Pro-life discussion tackles arguments beyond abortion debate


Four pro-life panelists presented secular perspectives on the issue of abortion, the death penalty and other topics March 22.

Secular and pro-life are not typically descriptors you would encounter in tandem in an advertisement for a St. Edward’s University panel, but Campus Ministry defied the norm last week when they hosted a panel that united them.

On March 22, four pro-life panelists presented secular perspectives on the issue of abortion at the Pierle Scholar Panel on Respect for Life in Jones Auditorium, drawing on personal experiences from their respective fields.

The panelists relayed anecdotal answers to questions posed by Jack Musselman, associate professor of philosophy and director of the Center for Ethics and Leadership, which co-sponsored the event.

“The mission of the Pierle scholar seeks to promote a consistent ethic of life based upon human dignity of each person and the Catholic church’s teachings,” the Pierle Scholar recipient who organized the event, Allison Frando said.

Musselman said that he wanted the discussion to focus on “not necessarily just religious arguments, even though that’s fine too.”

The quartet consisted of a lobbyist, an editor at Pro-Life Pagans, the National Director of the Consistent Life Network, and the founder of the Austin Pregnancy Resource Center.

“There are ways that people kill each other that we think is just normal, and legal and insufferable and sometimes even wonderful and patriotic and that just hurts my heart,” the National Director of the Consistent Life Network, Thad Crouch said.

He said that he had always been pro-life but hadn’t began advocating for it until about four years ago when “God really put it on [his] heart.”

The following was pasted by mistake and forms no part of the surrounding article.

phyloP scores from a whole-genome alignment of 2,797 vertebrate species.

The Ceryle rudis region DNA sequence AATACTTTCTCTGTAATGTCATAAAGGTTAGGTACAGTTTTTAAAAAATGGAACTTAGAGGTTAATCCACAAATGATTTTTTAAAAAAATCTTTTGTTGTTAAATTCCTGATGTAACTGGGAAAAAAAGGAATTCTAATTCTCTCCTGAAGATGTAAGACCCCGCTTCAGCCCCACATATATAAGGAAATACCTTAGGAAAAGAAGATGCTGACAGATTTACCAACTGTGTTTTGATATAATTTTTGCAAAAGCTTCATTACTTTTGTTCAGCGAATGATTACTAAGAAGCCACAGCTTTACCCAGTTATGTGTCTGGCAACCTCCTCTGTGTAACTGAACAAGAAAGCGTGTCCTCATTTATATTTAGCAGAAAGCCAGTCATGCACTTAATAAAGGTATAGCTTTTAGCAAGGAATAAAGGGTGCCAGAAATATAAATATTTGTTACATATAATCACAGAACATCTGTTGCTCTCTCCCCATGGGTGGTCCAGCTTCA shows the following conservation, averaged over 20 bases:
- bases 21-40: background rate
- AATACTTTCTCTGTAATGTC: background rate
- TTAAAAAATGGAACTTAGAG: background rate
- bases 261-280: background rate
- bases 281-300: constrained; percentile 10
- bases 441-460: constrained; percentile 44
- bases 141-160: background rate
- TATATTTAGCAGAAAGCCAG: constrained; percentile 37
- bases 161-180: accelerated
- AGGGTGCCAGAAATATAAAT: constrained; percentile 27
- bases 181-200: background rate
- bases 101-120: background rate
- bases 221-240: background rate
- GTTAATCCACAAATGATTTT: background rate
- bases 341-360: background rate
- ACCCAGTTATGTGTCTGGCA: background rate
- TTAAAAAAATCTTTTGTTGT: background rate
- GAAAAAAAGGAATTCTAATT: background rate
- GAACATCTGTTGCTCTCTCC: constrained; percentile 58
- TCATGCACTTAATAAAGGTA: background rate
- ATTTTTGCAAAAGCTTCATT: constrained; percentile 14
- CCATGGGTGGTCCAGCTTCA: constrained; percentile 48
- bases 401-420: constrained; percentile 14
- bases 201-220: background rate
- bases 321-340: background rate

“When people think about pro-life, I hope they think about abortion — but just as readily think about the death penalty, war, poverty and ethnic cleansing and other ways people kill each other,” Couch said.

For Crouch, and his organization, promoting a consistent life ethic includes condemning all forms of violence; not just abortion.

He argued that the death penalty, extreme poverty, euthanasia, and racial inequality, among other things, were examples of violence that we should think about when we are thinking about what it means to be pro-life.

“It’s all violence,” Crouch said. “We put abortion in the context of violence.”

Though Crouch identifies with the Catholic faith and acknowledges the impact it has had on his conception of a consistent life ethic, he emphasized a need to use secular arguments to defend the rights of those unable to defend themselves.

“While I am a Catholic, and we have folks from various religions, we like to use secular arguments with the Consistent Life Network because we’re non-partisan,” Crouch said. “It’s necessary to do. That’s what we have to do if we want equal protection for the unborn. ”